Jonathan Hulls, Inventor

This is some more from Highways and Byways of Oxford and the Cotswolds:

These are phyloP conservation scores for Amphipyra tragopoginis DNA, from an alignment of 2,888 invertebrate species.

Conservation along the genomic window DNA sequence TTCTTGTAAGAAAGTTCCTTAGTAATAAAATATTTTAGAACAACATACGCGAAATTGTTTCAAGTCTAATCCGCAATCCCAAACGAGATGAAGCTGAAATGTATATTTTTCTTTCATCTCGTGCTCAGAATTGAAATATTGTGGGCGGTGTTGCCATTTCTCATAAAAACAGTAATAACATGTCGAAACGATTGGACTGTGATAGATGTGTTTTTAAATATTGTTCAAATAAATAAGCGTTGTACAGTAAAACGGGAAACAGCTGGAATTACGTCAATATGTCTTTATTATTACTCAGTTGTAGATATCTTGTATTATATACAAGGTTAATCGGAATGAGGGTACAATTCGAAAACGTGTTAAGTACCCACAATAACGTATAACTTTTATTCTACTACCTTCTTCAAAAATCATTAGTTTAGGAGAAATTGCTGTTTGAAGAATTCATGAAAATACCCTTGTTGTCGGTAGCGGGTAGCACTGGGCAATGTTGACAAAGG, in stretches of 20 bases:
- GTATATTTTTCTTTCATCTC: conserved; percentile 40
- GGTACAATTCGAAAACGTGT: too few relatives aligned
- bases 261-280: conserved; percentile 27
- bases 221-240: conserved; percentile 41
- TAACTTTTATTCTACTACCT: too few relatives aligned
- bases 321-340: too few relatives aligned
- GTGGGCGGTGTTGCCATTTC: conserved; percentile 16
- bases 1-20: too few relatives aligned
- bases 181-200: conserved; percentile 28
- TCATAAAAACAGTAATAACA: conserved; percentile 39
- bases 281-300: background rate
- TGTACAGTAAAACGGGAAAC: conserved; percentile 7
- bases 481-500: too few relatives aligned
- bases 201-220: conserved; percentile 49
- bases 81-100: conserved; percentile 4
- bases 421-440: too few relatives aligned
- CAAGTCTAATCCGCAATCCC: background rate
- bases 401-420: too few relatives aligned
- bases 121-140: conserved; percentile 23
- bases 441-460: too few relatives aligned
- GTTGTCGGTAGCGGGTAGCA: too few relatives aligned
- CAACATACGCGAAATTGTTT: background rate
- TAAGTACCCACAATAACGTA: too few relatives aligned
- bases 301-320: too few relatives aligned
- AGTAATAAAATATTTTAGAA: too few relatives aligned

“Jonathan Hulls was the son of a mechanic at Aston Magna, a hamlet through which the railway now passes between Moreton and Blockley stations. In early manhood he settled at Broad Campden as a clock repairer, but his genius carried him far beyond the cogs and balances of the rustic timepieces. His studies led him to reflect on the possibilities of steam power as a means of locomotion, and 50 years before the day of Watt or Fulton he may claim to have been the inventor of the steamboat. His boat was tried on the Avon at Evesham, and in the same year he published a pamphlet containing explanations and diagrams of his system. He did not get so far as to place his engine on board an ordinary vessel; his boat was simply a steam-tug with an axis furnished with 6 paddles at the stern, this axis being connected with another one turned by the engine. Thus it was clear that he mastered the first principle of steam locomotion, viz., the conversion of the straight horizontal or perpendicular motion of a piston-rod into rotatory motion. Unfortunately, his experiment on the Avon was not a success, and owing to want of money and influential support he seems to have become disheartened, and not to have repeated it. Some years later he patented another invention for “discovering and preventing frauds by counterfeit gold”, as well as for a novel kind of measuring rule; but his experiments were a heavy drain on his limited income, and tradition says that like many another neglected genius eh died in obscurity in London.”

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